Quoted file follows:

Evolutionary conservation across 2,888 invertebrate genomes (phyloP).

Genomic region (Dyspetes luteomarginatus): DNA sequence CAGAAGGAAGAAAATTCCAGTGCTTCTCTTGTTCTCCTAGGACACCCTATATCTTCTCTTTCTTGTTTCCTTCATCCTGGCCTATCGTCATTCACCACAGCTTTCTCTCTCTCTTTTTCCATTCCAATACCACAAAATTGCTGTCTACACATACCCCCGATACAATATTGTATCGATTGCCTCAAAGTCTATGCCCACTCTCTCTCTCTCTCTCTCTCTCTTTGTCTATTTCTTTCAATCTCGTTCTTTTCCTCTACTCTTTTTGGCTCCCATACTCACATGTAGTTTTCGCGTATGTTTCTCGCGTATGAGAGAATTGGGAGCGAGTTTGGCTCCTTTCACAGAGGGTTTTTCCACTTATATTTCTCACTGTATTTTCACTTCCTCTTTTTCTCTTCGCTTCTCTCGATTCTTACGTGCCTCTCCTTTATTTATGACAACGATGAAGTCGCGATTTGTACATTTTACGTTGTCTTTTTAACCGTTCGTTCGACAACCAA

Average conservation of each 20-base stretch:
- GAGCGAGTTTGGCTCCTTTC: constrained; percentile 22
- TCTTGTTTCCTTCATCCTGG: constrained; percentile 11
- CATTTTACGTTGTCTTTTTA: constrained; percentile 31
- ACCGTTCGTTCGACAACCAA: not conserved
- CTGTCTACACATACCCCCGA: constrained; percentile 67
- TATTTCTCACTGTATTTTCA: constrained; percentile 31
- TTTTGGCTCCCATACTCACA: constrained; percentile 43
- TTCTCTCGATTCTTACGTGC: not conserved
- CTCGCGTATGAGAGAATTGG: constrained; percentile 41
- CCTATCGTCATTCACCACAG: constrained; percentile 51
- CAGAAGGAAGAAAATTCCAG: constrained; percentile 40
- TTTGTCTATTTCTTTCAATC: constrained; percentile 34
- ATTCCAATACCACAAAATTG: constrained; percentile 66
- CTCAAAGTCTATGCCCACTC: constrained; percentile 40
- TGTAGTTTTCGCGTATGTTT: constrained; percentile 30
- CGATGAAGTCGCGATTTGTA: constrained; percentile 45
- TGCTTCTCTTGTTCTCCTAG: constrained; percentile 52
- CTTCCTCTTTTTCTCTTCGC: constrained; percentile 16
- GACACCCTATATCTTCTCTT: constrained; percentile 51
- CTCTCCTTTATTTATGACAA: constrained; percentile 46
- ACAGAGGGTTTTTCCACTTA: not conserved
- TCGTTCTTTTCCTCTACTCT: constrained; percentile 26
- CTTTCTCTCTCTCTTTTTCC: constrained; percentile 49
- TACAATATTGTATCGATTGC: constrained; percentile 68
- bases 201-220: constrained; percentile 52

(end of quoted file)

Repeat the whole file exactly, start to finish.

Evolutionary conservation across 2,888 invertebrate genomes (phyloP).

Genomic region (Dyspetes luteomarginatus): DNA sequence CAGAAGGAAGAAAATTCCAGTGCTTCTCTTGTTCTCCTAGGACACCCTATATCTTCTCTTTCTTGTTTCCTTCATCCTGGCCTATCGTCATTCACCACAGCTTTCTCTCTCTCTTTTTCCATTCCAATACCACAAAATTGCTGTCTACACATACCCCCGATACAATATTGTATCGATTGCCTCAAAGTCTATGCCCACTCTCTCTCTCTCTCTCTCTCTCTTTGTCTATTTCTTTCAATCTCGTTCTTTTCCTCTACTCTTTTTGGCTCCCATACTCACATGTAGTTTTCGCGTATGTTTCTCGCGTATGAGAGAATTGGGAGCGAGTTTGGCTCCTTTCACAGAGGGTTTTTCCACTTATATTTCTCACTGTATTTTCACTTCCTCTTTTTCTCTTCGCTTCTCTCGATTCTTACGTGCCTCTCCTTTATTTATGACAACGATGAAGTCGCGATTTGTACATTTTACGTTGTCTTTTTAACCGTTCGTTCGACAACCAA

Average conservation of each 20-base stretch:
- GAGCGAGTTTGGCTCCTTTC: constrained; percentile 22
- TCTTGTTTCCTTCATCCTGG: constrained; percentile 11
- CATTTTACGTTGTCTTTTTA: constrained; percentile 31
- ACCGTTCGTTCGACAACCAA: not conserved
- CTGTCTACACATACCCCCGA: constrained; percentile 67
- TATTTCTCACTGTATTTTCA: constrained; percentile 31
- TTTTGGCTCCCATACTCACA: constrained; percentile 43
- TTCTCTCGATTCTTACGTGC: not conserved
- CTCGCGTATGAGAGAATTGG: constrained; percentile 41
- CCTATCGTCATTCACCACAG: constrained; percentile 51
- CAGAAGGAAGAAAATTCCAG: constrained; percentile 40
- TTTGTCTATTTCTTTCAATC: constrained; percentile 34
- ATTCCAATACCACAAAATTG: constrained; percentile 66
- CTCAAAGTCTATGCCCACTC: constrained; percentile 40
- TGTAGTTTTCGCGTATGTTT: constrained; percentile 30
- CGATGAAGTCGCGATTTGTA: constrained; percentile 45
- TGCTTCTCTTGTTCTCCTAG: constrained; percentile 52
- CTTCCTCTTTTTCTCTTCGC: constrained; percentile 16
- GACACCCTATATCTTCTCTT: constrained; percentile 51
- CTCTCCTTTATTTATGACAA: constrained; percentile 46
- ACAGAGGGTTTTTCCACTTA: not conserved
- TCGTTCTTTTCCTCTACTCT: constrained; percentile 26
- CTTTCTCTCTCTCTTTTTCC: constrained; percentile 49
- TACAATATTGTATCGATTGC: constrained; percentile 68
- bases 201-220: constrained; percentile 52